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QA Automation Latest Trends

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David Zonsheine

 

Recently we Talked with some of our customers about QA Automation trends. We were trying to figure out the latest trends of QA Automation based on personal experience from different verticals. We came up with some important insights.

 

Here are a few observations you should be aware of:

 

1. There are still people who think about moving QA Automation for cost reduction, meaning trying to save the expense on Manual QA Engineers. While there might be a calculation that shows some financial benefits of replacing some QA Engineers, that spend most of their time walking through a long regression cycle with automated cycle, QA Automation brings other costs with it. Some examples are: more expensive engineers (programmers), a framework to develop and an ongoing test maintenance.

 

2. The great benefit of QA Automation is not in direct cost reduction but in moving focus from past (regression) to future (new features) where automated tests take over regression.

 

3. This changes the QA engineer role in the organization: from being the guy who knows the system best (a kind of a super user), that waste most of his time on endless regression cycle-to using the QA engineer “super user” expertise to work closely with product management. That is, in order to identify new feature testing scenarios, their relevancy to the system and to be one that identifies the problems she/he already knows will happen if not identified beforehand.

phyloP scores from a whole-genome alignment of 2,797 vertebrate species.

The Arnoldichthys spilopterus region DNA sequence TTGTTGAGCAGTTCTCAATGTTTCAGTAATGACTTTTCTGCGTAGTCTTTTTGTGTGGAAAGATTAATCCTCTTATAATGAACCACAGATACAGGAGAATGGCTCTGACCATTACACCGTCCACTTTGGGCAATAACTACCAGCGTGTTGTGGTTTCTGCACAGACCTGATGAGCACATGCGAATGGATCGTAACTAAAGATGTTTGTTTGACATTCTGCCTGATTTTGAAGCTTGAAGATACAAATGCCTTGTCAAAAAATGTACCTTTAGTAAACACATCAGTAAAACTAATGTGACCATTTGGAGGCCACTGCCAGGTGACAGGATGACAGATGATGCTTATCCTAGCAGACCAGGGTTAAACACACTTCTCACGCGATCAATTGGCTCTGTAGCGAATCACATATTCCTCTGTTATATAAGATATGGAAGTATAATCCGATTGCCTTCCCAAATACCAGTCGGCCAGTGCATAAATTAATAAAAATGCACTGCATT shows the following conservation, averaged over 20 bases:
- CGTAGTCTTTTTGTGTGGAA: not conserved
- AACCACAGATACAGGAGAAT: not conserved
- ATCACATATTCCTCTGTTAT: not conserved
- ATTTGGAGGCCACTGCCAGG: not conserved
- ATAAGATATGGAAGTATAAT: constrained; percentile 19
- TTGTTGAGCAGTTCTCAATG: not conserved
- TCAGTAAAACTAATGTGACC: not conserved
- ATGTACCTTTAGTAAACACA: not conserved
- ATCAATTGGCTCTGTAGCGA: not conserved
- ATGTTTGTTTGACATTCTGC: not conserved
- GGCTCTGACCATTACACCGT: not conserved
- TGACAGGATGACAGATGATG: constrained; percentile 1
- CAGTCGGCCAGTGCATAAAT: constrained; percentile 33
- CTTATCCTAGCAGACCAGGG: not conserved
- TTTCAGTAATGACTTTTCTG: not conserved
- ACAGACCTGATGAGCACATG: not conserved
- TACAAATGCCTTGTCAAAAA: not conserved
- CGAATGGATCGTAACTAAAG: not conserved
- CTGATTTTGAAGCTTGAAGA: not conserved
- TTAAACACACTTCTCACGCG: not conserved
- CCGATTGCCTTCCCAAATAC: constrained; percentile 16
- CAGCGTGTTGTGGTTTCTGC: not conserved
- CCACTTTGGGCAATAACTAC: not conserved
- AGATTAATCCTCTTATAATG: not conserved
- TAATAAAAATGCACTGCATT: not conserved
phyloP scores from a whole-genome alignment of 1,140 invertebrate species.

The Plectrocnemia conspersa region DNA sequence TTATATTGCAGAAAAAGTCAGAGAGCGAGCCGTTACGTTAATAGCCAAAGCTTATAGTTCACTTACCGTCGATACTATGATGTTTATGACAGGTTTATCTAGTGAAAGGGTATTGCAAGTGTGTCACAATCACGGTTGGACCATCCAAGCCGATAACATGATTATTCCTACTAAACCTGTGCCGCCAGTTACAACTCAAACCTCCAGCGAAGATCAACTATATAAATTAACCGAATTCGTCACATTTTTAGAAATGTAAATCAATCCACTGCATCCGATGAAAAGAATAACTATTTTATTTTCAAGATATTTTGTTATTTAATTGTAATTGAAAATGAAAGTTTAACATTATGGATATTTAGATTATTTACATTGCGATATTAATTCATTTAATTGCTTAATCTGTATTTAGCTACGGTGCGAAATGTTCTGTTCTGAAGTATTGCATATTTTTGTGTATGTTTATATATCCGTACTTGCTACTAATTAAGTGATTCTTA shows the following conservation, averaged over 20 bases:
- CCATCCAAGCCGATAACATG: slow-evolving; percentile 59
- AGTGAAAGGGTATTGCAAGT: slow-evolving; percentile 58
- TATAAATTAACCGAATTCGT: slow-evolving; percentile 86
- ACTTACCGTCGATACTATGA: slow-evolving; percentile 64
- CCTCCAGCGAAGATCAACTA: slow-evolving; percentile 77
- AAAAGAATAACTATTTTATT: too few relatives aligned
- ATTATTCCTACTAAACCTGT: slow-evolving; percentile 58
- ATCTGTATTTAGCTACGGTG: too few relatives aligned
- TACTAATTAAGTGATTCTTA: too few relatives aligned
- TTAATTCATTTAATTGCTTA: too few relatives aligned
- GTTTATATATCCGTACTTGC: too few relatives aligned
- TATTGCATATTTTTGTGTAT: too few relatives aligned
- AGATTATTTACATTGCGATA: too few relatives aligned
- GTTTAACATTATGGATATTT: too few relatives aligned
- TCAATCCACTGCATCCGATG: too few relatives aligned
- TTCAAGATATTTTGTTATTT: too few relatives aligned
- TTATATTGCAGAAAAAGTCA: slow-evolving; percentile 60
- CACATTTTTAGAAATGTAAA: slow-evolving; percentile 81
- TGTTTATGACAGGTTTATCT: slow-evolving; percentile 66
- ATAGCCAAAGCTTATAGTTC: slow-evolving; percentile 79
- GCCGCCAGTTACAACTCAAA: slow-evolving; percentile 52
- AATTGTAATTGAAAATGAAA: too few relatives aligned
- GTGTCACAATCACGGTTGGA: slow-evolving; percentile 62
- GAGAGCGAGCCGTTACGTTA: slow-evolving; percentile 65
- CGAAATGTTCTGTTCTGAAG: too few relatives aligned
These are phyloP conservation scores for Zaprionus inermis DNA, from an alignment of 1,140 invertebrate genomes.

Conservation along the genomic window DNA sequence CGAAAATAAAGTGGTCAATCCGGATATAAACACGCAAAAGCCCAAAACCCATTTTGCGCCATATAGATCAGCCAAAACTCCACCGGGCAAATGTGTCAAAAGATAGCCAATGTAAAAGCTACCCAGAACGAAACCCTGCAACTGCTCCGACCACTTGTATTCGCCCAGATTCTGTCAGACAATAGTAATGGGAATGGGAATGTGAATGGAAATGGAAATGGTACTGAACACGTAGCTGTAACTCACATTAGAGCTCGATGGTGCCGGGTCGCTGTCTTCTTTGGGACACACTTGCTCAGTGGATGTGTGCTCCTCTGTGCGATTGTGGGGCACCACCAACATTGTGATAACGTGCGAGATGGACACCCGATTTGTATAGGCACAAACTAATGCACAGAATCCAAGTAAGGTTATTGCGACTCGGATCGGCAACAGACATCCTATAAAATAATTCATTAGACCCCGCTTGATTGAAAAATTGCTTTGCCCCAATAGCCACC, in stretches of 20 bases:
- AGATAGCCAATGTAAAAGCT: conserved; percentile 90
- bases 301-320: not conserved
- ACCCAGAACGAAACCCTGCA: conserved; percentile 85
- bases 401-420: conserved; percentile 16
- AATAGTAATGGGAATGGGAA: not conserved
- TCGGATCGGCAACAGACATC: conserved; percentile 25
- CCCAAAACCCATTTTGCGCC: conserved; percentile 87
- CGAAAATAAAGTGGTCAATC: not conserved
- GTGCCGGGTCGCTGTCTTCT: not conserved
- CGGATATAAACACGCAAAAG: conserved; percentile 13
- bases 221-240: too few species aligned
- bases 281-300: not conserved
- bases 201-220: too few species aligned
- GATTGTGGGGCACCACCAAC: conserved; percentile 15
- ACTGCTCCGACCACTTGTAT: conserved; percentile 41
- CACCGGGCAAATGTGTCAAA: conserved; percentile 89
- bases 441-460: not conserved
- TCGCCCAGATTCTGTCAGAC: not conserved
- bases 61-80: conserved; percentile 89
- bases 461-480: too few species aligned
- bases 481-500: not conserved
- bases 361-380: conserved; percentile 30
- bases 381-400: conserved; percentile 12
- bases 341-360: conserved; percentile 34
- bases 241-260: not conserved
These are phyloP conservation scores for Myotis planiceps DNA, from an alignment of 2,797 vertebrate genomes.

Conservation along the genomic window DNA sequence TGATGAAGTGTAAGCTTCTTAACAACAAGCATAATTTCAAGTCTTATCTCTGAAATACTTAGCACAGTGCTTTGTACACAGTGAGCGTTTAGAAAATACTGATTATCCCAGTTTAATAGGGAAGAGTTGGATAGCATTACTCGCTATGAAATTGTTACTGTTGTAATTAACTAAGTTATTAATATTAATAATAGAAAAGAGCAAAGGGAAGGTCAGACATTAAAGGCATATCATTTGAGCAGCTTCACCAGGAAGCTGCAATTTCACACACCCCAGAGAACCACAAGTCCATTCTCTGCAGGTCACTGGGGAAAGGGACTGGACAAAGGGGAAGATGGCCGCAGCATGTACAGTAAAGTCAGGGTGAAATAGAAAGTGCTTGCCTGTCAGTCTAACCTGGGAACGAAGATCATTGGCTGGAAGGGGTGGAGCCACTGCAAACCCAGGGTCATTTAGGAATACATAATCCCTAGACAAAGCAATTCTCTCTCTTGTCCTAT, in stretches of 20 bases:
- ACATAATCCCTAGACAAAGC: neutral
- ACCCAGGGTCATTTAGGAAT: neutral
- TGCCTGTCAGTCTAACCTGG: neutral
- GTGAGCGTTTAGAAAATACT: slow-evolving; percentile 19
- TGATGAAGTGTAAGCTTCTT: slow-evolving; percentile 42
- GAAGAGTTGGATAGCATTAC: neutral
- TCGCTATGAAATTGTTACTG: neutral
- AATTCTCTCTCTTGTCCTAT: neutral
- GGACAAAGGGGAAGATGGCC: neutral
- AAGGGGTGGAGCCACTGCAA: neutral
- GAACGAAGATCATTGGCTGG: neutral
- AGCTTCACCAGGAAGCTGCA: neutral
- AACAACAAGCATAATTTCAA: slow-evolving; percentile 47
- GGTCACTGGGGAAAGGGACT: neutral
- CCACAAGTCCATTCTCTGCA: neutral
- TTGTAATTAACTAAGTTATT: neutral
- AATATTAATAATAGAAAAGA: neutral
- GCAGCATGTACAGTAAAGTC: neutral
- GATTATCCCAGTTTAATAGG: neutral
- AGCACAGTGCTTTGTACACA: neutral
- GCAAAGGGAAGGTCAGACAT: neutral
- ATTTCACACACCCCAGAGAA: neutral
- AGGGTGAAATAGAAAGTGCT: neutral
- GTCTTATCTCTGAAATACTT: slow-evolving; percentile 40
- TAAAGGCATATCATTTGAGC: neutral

4. Moving to QA Automation also brings significant development velocity improvement. I would go ahead and say: when automation coverage is 80%, velocity is higher in at least x5.

 

5. Why is that? Developers, just like the QA engineer above split their time between focus on new feature development and making sure their work did not break anything. Actually, before QA Automation, a developer had to ask for the QA Engineer (sometimes more than one QA engineer) to feel safe before he pushed a feature to the shared repository. With QA Automation, the developer has a big muscled team of QA engineers on his side. When developing a new feature, he is able to run the full set or specific regression subsets to make sure nothing is broken. Working with an “Automated QA team”, capable of running a regression cycle that takes weeks for a manual QA team on your local or personal cloud environment within 20-120m (depending on the size of product and coverage) increases engineers confidence and enables much faster development.

 

6. Last but not least: the trend of moving to agile development, continues integration and the holy grail of continued deployment, has also put a lot of pressure on QA to be faster and more automatic. This makes it almost impossible to work Agile or move to Continue deployment mode without having QA automation implemented .

 

David Zonsheine was VP R&D for a few companies and is now Galil Software VP Sales.